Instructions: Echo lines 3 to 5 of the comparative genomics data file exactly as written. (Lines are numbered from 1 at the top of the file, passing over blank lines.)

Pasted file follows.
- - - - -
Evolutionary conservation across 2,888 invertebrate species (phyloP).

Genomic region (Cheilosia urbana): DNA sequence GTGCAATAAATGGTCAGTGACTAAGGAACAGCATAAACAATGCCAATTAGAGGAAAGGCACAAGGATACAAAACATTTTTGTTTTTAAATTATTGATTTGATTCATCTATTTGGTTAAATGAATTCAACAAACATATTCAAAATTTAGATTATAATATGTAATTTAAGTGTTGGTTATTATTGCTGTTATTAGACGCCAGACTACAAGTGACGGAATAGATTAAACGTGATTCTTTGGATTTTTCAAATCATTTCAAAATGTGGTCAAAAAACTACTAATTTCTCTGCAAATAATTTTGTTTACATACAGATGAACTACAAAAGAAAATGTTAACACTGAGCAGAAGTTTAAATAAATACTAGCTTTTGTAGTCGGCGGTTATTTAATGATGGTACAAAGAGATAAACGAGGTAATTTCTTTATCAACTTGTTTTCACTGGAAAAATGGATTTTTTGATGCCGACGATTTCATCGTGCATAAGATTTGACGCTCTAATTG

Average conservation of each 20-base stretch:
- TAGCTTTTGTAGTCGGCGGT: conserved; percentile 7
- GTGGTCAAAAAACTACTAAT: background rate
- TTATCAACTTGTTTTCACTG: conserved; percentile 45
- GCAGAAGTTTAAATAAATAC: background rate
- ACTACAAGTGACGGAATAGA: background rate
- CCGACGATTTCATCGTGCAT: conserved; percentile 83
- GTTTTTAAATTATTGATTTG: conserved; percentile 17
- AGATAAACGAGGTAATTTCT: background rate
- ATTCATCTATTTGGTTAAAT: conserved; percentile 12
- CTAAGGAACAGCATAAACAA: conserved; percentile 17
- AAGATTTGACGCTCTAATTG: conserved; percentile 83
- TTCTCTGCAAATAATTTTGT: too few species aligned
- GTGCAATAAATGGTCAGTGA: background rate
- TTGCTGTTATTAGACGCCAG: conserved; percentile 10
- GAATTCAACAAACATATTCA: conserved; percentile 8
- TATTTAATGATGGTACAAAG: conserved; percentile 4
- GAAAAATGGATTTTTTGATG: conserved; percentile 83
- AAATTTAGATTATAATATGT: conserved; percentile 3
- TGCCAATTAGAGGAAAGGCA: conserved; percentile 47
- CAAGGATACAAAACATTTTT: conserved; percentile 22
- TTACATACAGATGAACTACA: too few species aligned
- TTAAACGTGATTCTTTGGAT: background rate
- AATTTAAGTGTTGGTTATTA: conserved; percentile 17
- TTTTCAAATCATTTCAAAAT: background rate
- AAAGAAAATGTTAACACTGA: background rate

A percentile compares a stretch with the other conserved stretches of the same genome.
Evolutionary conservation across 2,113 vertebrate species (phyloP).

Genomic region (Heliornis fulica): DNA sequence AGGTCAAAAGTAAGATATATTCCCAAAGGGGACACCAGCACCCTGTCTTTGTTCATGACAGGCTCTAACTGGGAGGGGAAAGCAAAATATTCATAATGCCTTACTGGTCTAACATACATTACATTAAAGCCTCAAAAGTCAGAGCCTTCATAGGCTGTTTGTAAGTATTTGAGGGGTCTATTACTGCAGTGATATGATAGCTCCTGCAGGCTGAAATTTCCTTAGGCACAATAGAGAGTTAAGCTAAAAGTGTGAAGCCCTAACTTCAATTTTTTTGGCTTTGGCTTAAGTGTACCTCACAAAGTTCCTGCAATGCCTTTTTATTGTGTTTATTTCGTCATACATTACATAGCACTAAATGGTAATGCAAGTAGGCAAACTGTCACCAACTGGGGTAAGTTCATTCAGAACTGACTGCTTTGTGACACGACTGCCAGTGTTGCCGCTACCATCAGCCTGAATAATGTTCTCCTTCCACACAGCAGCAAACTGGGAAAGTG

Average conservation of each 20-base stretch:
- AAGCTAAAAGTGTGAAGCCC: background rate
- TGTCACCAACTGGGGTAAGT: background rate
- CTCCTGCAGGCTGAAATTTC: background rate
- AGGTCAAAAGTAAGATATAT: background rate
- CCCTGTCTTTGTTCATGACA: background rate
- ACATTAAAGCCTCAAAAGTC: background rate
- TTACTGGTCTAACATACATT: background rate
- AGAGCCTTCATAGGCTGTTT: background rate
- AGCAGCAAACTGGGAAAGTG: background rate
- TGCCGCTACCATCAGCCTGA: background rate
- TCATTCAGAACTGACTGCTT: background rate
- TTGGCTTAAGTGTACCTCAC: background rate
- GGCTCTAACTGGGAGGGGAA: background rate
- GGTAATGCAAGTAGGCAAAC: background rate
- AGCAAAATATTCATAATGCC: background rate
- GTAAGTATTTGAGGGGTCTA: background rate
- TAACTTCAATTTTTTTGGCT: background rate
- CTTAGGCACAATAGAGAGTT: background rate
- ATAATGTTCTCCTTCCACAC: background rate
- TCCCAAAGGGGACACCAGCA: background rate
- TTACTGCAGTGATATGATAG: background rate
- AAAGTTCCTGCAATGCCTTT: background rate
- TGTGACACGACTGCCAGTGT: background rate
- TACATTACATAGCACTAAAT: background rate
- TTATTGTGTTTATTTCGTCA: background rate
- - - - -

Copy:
Average conservation of each 20-base stretch:
- TAGCTTTTGTAGTCGGCGGT: conserved; percentile 7
- GTGGTCAAAAAACTACTAAT: background rate